Ruckus Wireless WAN Room for Improvement
In terms of room for improvement in Ruckus Wireless WAN, I cannot find a fault with it. It's pretty decent and it deploys easily. The product is also easily maintained. It has very few issues. The RMA process in Ruckus Wireless WAN also works brilliantly. There is nothing I can think of at the moment. I'm not an engineer.
Pricing could be improved in Ruckus Wireless WAN because obviously, everybody wants things to become cheaper. Another room for improvement in the product is from a delivery perspective, particularly the heavy delivery delays because of the chip shortage that a lot of manufacturers have to deal with. The chip shortage is not coming to an end, but Ruckus Networks has to make a plan because the ETA has slipped out from the average of three months on switches to fourteen months, which is very, very rough on the industry at the moment. Ruckus Wireless WAN could lose business to Chinese competitors, for example, HTC has a good wireless solution that I haven't tested yet, other than on POC, and it works great. I haven't yet experienced the HTC wireless solution in large deployments, so you never know how it's going to go, but HTC has managed to circumvent the chip shortage, so the ETA provided by HTC is much more preferred than the ETAs provided by Ruckus Networks, Cisco, and Aruba products.
What I would love, from a service delivery management perspective, is for Ruckus Wireless WAN to look at things like repeat offenders and best practices such as "your power settings on your APs are too high or too specific". APs are constantly fighting for airspace and it would be good if there was some type of analytics in the background that shows you the little nitty-gritty repeat offenders, instead of always looking at the big issue picture. It would be good for the product to focus on the small issue picture as well.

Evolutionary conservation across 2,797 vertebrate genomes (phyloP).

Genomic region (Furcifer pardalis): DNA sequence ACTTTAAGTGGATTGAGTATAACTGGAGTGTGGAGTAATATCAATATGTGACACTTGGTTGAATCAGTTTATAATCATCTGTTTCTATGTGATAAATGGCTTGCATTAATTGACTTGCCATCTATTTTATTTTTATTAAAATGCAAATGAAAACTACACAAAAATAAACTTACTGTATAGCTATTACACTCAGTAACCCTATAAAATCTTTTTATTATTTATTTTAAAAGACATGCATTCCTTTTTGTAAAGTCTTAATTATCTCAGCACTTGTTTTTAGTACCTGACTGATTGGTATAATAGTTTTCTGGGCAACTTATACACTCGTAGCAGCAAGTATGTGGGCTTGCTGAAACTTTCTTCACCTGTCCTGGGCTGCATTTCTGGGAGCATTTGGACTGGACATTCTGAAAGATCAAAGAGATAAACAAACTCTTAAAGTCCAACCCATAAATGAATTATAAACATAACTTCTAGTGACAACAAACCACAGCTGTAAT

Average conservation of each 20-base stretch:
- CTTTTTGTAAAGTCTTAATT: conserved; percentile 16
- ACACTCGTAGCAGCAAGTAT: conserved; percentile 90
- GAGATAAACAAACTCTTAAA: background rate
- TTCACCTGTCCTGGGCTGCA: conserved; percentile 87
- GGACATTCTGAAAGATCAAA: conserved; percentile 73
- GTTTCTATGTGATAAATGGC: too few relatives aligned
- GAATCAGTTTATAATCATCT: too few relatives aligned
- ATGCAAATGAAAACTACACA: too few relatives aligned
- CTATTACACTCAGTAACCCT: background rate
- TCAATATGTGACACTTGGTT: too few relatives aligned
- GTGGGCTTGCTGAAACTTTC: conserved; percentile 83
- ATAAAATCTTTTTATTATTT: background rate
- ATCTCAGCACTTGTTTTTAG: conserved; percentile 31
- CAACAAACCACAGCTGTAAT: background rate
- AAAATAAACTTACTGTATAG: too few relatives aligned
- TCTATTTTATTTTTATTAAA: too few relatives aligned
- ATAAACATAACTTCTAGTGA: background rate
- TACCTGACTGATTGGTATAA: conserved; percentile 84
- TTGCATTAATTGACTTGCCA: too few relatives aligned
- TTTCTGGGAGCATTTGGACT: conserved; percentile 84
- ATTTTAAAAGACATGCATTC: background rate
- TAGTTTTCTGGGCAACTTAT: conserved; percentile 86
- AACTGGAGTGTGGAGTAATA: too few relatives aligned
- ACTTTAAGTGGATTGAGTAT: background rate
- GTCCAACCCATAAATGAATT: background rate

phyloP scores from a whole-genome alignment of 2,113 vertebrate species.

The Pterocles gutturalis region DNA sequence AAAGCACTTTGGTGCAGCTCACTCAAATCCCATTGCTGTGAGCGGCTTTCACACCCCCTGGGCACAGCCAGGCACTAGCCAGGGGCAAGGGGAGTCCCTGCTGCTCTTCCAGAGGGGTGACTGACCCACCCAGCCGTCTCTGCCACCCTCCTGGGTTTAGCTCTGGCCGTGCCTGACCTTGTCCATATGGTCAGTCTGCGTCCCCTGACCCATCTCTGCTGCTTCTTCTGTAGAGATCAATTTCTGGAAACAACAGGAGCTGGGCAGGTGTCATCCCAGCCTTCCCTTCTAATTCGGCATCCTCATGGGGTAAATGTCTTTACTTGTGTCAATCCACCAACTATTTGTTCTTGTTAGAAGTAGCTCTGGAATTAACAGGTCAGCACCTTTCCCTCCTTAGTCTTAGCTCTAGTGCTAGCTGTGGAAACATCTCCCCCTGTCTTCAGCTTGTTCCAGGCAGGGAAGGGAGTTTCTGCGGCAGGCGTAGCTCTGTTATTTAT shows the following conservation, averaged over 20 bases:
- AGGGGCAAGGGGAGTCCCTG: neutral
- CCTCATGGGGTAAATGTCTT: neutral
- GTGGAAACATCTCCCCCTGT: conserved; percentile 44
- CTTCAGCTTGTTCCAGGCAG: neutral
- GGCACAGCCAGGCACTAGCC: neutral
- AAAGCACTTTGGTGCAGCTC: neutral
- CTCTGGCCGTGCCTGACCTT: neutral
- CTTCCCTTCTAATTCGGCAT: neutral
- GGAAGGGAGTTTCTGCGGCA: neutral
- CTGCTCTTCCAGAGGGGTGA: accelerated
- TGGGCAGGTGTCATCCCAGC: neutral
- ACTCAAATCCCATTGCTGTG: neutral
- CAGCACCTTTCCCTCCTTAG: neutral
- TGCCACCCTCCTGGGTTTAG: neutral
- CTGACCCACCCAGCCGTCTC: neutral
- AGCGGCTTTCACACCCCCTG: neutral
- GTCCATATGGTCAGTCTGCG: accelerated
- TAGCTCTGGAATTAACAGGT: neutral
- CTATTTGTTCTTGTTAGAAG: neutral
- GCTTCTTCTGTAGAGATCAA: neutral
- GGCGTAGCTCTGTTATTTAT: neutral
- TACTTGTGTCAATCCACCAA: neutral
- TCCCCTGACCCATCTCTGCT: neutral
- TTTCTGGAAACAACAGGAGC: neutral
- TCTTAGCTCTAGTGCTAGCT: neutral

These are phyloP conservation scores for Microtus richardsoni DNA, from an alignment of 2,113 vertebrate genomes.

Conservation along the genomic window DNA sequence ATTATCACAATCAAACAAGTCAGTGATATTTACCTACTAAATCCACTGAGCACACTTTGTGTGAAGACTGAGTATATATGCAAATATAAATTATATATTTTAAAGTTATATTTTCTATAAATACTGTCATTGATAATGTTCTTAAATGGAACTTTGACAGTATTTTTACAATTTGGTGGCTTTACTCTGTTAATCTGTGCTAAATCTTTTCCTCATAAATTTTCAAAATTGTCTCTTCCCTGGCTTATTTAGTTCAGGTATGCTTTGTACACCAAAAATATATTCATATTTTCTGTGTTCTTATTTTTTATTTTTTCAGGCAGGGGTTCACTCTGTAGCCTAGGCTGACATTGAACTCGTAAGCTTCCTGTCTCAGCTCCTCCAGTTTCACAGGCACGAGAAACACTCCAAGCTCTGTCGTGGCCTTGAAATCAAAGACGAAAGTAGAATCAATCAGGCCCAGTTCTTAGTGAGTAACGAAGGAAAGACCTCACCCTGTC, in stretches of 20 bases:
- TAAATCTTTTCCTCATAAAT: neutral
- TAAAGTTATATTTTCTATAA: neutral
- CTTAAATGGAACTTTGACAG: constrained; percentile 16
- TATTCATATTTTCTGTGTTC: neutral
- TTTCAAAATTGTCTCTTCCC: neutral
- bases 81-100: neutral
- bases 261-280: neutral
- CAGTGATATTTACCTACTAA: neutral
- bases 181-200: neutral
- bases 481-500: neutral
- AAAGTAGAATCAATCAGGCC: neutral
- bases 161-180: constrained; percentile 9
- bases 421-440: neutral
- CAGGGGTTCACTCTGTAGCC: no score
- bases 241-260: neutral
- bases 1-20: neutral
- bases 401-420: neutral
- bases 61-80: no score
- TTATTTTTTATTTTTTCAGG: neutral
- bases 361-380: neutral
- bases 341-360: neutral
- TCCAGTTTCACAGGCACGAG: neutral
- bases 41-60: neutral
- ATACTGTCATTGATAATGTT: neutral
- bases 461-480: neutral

In the next release of Ruckus Wireless WAN, I would also like it to focus on the small things that optimize opportunities within a wireless network because if you sit with a network with five thousand access points, sometimes two APs are too close to one another or are on the same channel, and though auto channel settings sound very cool, if a third party comes in with a wireless device that's on channel sixty for five gigahertz, then that specific Ruckus AP might try to change the channel to another channel, but then the access point next to it needs to change, and so does the access point next to it, and it becomes a ripple effect of changing channels, just because a third party user is interfering with your channel. This sounds cool, but it creates so much overhead on your resources for your access points that it's not worth it because that person will just move along and then cause more confusion as he works with that device. If it's a static device, then an AP can just tell you that there's a third-party device that is interfering with a specific access point so that you can go to the site, locate the third-party device, and negotiate with the third-party owner to change the channel or lower the power settings.
Ruckus Wireless WAN having a more focused approach than a blanket approach is what I'd like to see in its next release.View full review »
IT PM at a university with 1,001-5,000 employees
There's nothing that anyone else is doing that the Ruckus doesn't do.
If you compare to the market, I don't see room for improvement, to be honest. There's nothing feature-wise that I see with Ruckus that I think can be improved at the moment.
Of course, we'd always like it to be cheaper, but that's for every product.
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DevOps System Engineer at Monash University
The solution could be more stable.